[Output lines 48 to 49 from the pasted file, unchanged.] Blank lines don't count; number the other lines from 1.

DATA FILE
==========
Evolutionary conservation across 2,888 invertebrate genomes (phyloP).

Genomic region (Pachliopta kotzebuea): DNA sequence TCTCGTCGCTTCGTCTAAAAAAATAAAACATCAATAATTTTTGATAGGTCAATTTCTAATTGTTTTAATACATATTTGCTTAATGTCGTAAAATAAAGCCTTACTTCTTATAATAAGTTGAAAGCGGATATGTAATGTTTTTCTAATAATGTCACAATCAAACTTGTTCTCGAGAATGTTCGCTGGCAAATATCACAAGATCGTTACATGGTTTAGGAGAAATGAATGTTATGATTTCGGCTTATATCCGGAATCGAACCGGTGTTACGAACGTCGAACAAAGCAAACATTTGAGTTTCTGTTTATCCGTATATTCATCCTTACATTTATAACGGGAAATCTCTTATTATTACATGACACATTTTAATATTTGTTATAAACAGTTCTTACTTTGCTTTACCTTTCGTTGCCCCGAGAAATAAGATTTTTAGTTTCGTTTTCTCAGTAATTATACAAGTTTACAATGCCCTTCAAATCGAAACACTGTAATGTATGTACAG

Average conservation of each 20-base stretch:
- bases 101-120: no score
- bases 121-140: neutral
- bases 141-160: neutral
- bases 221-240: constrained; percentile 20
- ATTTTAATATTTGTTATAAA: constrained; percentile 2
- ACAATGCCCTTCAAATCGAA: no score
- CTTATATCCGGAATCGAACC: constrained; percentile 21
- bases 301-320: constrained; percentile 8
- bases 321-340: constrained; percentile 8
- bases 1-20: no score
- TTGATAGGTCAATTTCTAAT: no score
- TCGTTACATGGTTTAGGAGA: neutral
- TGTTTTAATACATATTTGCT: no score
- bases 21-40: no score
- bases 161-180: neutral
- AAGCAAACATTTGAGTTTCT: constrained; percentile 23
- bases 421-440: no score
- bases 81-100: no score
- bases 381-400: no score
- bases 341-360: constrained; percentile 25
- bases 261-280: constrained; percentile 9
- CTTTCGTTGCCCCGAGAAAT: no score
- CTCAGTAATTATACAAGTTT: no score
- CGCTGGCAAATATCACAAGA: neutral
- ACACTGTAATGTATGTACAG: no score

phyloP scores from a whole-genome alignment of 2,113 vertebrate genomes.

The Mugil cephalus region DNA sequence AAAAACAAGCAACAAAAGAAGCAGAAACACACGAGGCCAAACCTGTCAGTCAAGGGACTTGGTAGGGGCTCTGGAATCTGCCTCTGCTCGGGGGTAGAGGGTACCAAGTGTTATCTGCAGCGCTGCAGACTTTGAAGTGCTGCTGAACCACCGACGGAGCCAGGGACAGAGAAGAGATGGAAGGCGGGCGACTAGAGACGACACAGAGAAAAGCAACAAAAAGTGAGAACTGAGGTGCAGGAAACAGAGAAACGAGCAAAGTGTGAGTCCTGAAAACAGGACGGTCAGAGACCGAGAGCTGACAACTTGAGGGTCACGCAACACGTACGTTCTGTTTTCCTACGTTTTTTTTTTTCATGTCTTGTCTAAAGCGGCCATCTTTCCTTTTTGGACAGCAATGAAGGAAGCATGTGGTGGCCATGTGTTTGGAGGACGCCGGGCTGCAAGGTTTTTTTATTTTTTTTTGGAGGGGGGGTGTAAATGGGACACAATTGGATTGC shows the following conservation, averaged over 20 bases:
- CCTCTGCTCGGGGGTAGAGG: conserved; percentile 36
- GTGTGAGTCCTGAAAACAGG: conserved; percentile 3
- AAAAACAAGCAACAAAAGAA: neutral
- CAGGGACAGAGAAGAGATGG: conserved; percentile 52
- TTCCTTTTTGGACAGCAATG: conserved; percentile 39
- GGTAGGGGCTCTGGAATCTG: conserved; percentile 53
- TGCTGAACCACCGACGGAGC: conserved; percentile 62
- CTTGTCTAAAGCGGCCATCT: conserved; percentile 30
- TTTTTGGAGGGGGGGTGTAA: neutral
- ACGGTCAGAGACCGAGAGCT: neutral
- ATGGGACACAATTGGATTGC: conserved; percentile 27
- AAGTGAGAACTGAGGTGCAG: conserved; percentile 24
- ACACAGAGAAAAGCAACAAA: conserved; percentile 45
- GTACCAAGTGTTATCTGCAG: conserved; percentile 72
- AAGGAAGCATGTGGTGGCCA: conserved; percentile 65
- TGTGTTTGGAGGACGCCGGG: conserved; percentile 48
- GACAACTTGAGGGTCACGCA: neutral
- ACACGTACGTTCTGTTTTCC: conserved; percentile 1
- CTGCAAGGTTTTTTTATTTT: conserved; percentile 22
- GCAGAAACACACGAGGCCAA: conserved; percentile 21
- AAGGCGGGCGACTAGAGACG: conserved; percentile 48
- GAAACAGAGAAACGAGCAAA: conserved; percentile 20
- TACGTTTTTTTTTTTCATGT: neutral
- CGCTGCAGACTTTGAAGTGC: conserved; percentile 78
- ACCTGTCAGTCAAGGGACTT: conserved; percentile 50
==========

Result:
- ACACGTACGTTCTGTTTTCC: conserved; percentile 1
- CTGCAAGGTTTTTTTATTTT: conserved; percentile 22